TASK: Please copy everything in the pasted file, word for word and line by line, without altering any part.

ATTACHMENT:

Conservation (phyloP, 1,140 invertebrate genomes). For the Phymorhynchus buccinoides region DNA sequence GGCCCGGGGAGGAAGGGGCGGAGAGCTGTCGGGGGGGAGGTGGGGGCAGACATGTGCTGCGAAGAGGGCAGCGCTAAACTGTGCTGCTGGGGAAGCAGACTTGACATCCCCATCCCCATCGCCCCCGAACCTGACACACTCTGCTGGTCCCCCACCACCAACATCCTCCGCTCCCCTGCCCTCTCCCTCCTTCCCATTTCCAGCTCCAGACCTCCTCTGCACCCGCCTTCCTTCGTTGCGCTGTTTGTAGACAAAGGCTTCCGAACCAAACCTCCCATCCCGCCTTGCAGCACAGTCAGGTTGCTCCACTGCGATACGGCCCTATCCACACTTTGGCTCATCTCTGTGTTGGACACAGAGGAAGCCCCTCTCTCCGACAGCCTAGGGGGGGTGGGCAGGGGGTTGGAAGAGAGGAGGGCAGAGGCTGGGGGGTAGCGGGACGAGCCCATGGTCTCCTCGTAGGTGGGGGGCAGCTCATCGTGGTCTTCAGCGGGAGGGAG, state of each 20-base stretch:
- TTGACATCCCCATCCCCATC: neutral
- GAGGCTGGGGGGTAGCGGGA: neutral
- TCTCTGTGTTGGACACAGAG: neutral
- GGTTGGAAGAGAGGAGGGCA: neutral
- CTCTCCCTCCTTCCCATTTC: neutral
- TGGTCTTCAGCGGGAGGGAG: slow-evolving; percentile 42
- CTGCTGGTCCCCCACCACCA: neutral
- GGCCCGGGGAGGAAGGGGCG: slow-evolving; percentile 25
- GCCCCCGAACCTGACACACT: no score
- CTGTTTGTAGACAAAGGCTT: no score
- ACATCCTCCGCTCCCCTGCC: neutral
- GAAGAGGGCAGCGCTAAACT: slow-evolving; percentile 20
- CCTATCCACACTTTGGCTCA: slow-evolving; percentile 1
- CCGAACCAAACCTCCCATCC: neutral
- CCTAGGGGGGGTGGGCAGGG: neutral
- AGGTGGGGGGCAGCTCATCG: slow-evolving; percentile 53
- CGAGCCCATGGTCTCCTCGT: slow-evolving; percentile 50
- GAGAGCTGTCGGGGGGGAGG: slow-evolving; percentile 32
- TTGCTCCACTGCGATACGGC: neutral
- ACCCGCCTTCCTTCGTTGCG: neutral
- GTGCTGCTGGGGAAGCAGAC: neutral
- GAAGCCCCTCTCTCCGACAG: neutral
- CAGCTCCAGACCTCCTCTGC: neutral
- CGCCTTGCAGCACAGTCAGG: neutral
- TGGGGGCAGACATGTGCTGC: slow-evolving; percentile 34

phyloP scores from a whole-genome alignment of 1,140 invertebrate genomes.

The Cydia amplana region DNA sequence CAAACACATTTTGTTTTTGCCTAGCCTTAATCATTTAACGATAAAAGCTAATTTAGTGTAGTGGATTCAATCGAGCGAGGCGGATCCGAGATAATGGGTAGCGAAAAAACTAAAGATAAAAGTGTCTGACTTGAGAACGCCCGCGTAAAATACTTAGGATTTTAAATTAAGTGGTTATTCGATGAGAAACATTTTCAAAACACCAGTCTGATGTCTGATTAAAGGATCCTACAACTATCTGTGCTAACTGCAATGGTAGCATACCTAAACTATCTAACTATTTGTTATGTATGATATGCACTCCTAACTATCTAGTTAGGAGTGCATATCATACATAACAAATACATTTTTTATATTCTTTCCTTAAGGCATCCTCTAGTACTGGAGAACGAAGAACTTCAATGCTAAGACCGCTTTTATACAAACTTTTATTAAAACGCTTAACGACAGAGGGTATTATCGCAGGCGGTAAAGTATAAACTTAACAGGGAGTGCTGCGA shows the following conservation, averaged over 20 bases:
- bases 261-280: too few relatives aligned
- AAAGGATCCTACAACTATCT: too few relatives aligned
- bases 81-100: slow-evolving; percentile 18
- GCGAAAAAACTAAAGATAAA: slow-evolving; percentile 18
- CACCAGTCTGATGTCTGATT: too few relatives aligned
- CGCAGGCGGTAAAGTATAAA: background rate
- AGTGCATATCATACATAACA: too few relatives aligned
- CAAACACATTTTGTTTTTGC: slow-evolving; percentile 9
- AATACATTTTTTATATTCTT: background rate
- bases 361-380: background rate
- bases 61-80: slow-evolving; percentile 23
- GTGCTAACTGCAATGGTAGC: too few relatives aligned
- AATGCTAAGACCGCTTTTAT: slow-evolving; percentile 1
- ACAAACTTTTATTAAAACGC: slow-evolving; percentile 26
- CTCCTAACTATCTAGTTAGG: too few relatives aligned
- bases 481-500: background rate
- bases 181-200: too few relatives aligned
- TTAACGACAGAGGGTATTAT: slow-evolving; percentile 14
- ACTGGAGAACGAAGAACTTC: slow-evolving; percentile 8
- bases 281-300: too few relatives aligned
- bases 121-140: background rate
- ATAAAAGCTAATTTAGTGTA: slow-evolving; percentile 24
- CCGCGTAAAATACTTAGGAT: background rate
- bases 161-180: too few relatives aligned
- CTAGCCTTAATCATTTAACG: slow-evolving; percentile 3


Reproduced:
Conservation (phyloP, 1,140 invertebrate genomes). For the Phymorhynchus buccinoides region DNA sequence GGCCCGGGGAGGAAGGGGCGGAGAGCTGTCGGGGGGGAGGTGGGGGCAGACATGTGCTGCGAAGAGGGCAGCGCTAAACTGTGCTGCTGGGGAAGCAGACTTGACATCCCCATCCCCATCGCCCCCGAACCTGACACACTCTGCTGGTCCCCCACCACCAACATCCTCCGCTCCCCTGCCCTCTCCCTCCTTCCCATTTCCAGCTCCAGACCTCCTCTGCACCCGCCTTCCTTCGTTGCGCTGTTTGTAGACAAAGGCTTCCGAACCAAACCTCCCATCCCGCCTTGCAGCACAGTCAGGTTGCTCCACTGCGATACGGCCCTATCCACACTTTGGCTCATCTCTGTGTTGGACACAGAGGAAGCCCCTCTCTCCGACAGCCTAGGGGGGGTGGGCAGGGGGTTGGAAGAGAGGAGGGCAGAGGCTGGGGGGTAGCGGGACGAGCCCATGGTCTCCTCGTAGGTGGGGGGCAGCTCATCGTGGTCTTCAGCGGGAGGGAG, state of each 20-base stretch:
- TTGACATCCCCATCCCCATC: neutral
- GAGGCTGGGGGGTAGCGGGA: neutral
- TCTCTGTGTTGGACACAGAG: neutral
- GGTTGGAAGAGAGGAGGGCA: neutral
- CTCTCCCTCCTTCCCATTTC: neutral
- TGGTCTTCAGCGGGAGGGAG: slow-evolving; percentile 42
- CTGCTGGTCCCCCACCACCA: neutral
- GGCCCGGGGAGGAAGGGGCG: slow-evolving; percentile 25
- GCCCCCGAACCTGACACACT: no score
- CTGTTTGTAGACAAAGGCTT: no score
- ACATCCTCCGCTCCCCTGCC: neutral
- GAAGAGGGCAGCGCTAAACT: slow-evolving; percentile 20
- CCTATCCACACTTTGGCTCA: slow-evolving; percentile 1
- CCGAACCAAACCTCCCATCC: neutral
- CCTAGGGGGGGTGGGCAGGG: neutral
- AGGTGGGGGGCAGCTCATCG: slow-evolving; percentile 53
- CGAGCCCATGGTCTCCTCGT: slow-evolving; percentile 50
- GAGAGCTGTCGGGGGGGAGG: slow-evolving; percentile 32
- TTGCTCCACTGCGATACGGC: neutral
- ACCCGCCTTCCTTCGTTGCG: neutral
- GTGCTGCTGGGGAAGCAGAC: neutral
- GAAGCCCCTCTCTCCGACAG: neutral
- CAGCTCCAGACCTCCTCTGC: neutral
- CGCCTTGCAGCACAGTCAGG: neutral
- TGGGGGCAGACATGTGCTGC: slow-evolving; percentile 34

phyloP scores from a whole-genome alignment of 1,140 invertebrate genomes.

The Cydia amplana region DNA sequence CAAACACATTTTGTTTTTGCCTAGCCTTAATCATTTAACGATAAAAGCTAATTTAGTGTAGTGGATTCAATCGAGCGAGGCGGATCCGAGATAATGGGTAGCGAAAAAACTAAAGATAAAAGTGTCTGACTTGAGAACGCCCGCGTAAAATACTTAGGATTTTAAATTAAGTGGTTATTCGATGAGAAACATTTTCAAAACACCAGTCTGATGTCTGATTAAAGGATCCTACAACTATCTGTGCTAACTGCAATGGTAGCATACCTAAACTATCTAACTATTTGTTATGTATGATATGCACTCCTAACTATCTAGTTAGGAGTGCATATCATACATAACAAATACATTTTTTATATTCTTTCCTTAAGGCATCCTCTAGTACTGGAGAACGAAGAACTTCAATGCTAAGACCGCTTTTATACAAACTTTTATTAAAACGCTTAACGACAGAGGGTATTATCGCAGGCGGTAAAGTATAAACTTAACAGGGAGTGCTGCGA shows the following conservation, averaged over 20 bases:
- bases 261-280: too few relatives aligned
- AAAGGATCCTACAACTATCT: too few relatives aligned
- bases 81-100: slow-evolving; percentile 18
- GCGAAAAAACTAAAGATAAA: slow-evolving; percentile 18
- CACCAGTCTGATGTCTGATT: too few relatives aligned
- CGCAGGCGGTAAAGTATAAA: background rate
- AGTGCATATCATACATAACA: too few relatives aligned
- CAAACACATTTTGTTTTTGC: slow-evolving; percentile 9
- AATACATTTTTTATATTCTT: background rate
- bases 361-380: background rate
- bases 61-80: slow-evolving; percentile 23
- GTGCTAACTGCAATGGTAGC: too few relatives aligned
- AATGCTAAGACCGCTTTTAT: slow-evolving; percentile 1
- ACAAACTTTTATTAAAACGC: slow-evolving; percentile 26
- CTCCTAACTATCTAGTTAGG: too few relatives aligned
- bases 481-500: background rate
- bases 181-200: too few relatives aligned
- TTAACGACAGAGGGTATTAT: slow-evolving; percentile 14
- ACTGGAGAACGAAGAACTTC: slow-evolving; percentile 8
- bases 281-300: too few relatives aligned
- bases 121-140: background rate
- ATAAAAGCTAATTTAGTGTA: slow-evolving; percentile 24
- CCGCGTAAAATACTTAGGAT: background rate
- bases 161-180: too few relatives aligned
- CTAGCCTTAATCATTTAACG: slow-evolving; percentile 3